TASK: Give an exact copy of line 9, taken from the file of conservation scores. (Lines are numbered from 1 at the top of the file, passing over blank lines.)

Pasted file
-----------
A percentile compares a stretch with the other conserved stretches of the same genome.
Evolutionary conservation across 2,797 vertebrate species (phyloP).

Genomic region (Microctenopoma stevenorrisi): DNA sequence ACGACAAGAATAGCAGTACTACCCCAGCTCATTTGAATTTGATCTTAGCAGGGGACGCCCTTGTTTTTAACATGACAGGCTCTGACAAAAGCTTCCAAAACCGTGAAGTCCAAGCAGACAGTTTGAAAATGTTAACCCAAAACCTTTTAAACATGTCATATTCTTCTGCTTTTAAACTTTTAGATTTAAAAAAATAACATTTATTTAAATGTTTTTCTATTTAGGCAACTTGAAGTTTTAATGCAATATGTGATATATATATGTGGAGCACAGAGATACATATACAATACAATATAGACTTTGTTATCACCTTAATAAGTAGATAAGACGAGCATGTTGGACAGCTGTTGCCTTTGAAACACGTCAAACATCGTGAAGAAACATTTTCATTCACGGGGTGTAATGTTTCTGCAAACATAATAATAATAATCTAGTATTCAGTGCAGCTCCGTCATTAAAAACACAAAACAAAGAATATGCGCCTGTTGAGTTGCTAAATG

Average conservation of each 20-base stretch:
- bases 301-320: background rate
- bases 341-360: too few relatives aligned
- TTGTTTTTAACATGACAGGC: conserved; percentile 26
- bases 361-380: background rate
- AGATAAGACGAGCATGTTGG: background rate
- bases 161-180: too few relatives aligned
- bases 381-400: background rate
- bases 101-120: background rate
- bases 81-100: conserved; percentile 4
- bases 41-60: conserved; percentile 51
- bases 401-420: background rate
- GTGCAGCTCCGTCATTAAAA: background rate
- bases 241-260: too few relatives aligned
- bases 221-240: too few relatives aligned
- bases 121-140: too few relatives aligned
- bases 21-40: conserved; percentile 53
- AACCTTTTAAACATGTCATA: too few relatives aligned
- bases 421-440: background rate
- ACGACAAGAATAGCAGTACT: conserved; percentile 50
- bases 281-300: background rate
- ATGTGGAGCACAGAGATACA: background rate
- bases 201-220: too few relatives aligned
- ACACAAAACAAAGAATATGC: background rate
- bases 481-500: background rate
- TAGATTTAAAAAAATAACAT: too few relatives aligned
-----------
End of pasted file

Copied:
- AGATAAGACGAGCATGTTGG: background rate